For Day 3, I talk about places I’ve lived and whether it influenced my mori-ness, and list 10 things I don’t like about mori (it’s hard to come up with that many!)
3- Have you ever lived in a rural environment? if you have, do you think it influenced your mori-ness? if you never have, do you think living in a suburban or urban environment influenced your style any?
Yes, I think all the places I’ve lived have influenced my mori-ness. I grew up in Texas (in a large city, not a rural area) and I never felt like I could wear cute or layered clothes, because it was so hot all the time. But as a kid, I did a lot of “rambling” – poking around in forests, fields and creeks, climbing trees, exploring the city, suburbs and parks on my bike and with friends, and generally wandering around.
Lots of other parts of my childhood helped influence my “mori-ness” a great deal as well…things like my dad’s interest in antique furniture and old books, the books I read (things like Bridge to Terabithia and The Secret Garden), and spending time at my mother’s parents’ home in the middle of the woods in North Carolina.
Day 3 – 10 things you hate in mori.
Hate is such a strong word! There’s nothing I outright hate, but there’s some stuff that doesn’t apply to me and things that grate a bit, so that’s what I’ll write about…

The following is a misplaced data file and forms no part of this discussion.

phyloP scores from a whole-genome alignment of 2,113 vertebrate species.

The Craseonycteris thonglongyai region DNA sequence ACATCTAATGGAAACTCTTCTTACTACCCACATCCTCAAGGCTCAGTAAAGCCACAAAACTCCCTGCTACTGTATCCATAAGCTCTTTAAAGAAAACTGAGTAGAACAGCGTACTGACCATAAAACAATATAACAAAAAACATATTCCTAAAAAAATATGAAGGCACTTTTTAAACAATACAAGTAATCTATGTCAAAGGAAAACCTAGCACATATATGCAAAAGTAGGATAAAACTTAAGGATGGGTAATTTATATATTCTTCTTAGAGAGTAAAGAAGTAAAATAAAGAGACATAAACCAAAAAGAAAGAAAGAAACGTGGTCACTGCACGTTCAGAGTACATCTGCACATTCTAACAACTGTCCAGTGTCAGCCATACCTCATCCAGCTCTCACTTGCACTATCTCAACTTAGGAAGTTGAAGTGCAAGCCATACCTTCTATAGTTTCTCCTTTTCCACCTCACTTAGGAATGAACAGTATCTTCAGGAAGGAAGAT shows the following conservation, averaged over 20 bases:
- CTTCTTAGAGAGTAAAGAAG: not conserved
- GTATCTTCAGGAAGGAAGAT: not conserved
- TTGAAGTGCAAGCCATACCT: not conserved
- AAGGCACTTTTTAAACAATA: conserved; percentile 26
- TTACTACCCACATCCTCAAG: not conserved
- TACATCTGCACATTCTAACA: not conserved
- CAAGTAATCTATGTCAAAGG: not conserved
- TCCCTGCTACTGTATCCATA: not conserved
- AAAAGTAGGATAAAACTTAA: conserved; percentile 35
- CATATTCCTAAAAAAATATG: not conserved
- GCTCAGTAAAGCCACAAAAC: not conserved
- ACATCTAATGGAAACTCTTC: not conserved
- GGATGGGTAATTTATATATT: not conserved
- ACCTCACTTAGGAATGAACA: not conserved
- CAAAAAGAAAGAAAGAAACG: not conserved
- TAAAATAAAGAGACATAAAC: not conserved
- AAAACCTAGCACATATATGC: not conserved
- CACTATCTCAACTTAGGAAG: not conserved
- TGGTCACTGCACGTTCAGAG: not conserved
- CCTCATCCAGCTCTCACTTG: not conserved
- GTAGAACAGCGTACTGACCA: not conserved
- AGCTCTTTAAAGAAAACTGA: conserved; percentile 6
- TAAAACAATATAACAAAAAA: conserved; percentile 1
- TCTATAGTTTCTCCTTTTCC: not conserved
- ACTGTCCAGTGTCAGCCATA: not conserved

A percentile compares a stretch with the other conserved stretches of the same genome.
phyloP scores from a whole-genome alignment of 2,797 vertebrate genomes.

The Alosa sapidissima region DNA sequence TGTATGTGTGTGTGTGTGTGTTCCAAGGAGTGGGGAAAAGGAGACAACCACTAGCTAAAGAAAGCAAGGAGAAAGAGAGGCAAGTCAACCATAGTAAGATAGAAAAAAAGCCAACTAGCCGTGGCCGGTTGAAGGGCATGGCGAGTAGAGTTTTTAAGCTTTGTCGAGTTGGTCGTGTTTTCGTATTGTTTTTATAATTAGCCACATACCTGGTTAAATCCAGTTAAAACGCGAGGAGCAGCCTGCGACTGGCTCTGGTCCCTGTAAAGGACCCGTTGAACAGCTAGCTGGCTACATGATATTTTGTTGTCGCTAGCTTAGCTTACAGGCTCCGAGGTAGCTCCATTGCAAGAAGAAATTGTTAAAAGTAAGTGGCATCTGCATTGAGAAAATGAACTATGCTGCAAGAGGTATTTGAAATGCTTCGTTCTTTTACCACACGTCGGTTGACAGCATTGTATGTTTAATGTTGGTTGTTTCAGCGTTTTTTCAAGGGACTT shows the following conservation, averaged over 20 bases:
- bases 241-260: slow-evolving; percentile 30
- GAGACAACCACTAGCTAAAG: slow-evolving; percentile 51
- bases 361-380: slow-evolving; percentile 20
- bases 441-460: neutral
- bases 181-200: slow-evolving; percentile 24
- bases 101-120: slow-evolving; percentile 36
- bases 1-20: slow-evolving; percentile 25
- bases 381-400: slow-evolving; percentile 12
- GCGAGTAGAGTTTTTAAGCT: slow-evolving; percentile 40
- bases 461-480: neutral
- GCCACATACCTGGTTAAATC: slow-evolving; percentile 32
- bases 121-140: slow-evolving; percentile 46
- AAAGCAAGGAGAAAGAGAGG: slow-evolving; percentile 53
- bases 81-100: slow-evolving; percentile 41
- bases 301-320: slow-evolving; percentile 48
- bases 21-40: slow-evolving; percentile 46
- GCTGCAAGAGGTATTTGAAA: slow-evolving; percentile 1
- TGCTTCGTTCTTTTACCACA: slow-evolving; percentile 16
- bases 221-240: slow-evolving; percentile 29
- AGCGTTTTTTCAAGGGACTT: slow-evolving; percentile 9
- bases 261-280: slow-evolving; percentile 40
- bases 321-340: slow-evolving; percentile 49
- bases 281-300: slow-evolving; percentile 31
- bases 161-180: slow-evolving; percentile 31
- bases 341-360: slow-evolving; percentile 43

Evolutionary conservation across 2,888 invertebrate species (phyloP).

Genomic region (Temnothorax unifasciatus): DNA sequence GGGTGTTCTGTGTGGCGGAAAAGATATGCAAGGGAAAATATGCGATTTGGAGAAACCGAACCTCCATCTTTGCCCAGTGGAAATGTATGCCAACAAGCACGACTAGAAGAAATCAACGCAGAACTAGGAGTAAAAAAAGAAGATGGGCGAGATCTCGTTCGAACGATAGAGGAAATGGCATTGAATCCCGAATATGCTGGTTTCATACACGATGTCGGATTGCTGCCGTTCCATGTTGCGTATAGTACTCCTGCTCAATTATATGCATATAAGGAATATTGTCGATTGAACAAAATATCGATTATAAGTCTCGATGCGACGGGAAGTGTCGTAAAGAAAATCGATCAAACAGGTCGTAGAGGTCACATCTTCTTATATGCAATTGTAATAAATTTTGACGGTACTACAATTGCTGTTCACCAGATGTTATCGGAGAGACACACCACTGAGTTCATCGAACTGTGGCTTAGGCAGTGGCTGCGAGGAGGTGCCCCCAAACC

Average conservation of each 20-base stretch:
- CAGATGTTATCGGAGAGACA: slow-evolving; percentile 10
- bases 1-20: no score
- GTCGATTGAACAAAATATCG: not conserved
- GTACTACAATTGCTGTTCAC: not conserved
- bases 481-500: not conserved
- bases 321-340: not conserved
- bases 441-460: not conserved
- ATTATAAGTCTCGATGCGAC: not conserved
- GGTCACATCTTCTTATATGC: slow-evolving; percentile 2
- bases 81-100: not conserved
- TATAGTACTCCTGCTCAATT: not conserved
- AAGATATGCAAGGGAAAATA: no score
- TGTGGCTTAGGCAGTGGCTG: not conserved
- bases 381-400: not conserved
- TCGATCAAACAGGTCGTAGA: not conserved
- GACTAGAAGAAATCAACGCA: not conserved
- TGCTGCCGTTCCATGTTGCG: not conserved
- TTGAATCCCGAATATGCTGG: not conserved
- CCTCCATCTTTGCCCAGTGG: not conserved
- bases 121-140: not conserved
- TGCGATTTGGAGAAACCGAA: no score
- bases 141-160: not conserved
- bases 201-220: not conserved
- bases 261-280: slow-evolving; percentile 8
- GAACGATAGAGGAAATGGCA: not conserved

1. It’s been discussed elsewhere in many more eloquent ways, but there’s a lot of homogeneity in depictions of mori fashion as it’s making its way into our culture, and I find that troubling. For me, mori is about a feeling, and embracing one’s inner self. It’s wrong to try to limit a movement to one body type, or one skin color, or to enforce rules about how people should look or dress to be considered a part of it. Little Forest Girl posted about this, and another of my favorite mori bloggers quit Tumblr because she was getting so much grief over her appearance. That’s the antithesis of the mori spirit, to me.
2. There are many mori looks that I don’t think are flattering, especially on me. I always have to have a defined waist, and too many layers don’t look great with my figure.
3. One thing I do hate is the use of fur in this fashion style. I’ll never reblog anything with fur, and I try to avoid sharing images of leather, pinned butterflies, taxidermy, etc…I don’t really mind faux, though.
4. I think that all the whites, creams, beiges, pinks and other pastel colors are beautiful (like little macaroons!), but they don’t appeal to me for my own fashion, which currently includes a lot of dark colors. (Maybe that’s something I can experiment with this spring/summer…)
5. Not a fan of the massive neck accessories associated with dolly and natural kei, like drapery tassels or teddy bears.
6. The internet puts a lot of pressure on people to be lovely and perfect and beautiful all the time, and mori fashion is no exception. I feel the pressure to always be presenting my “best face” and spend a lot of time picking out just the right pictures to post on here. There’s nothing wrong with that, but it’s useful to remember that nobody’s perfect, and that lots of what you see is an idealized illusion. (This article on the same topic has some good examples.)
Well, that’s only six things, but it’s all I can think of right now. I’ll update this post if there’s ever anything else!
My 30 Days of Mori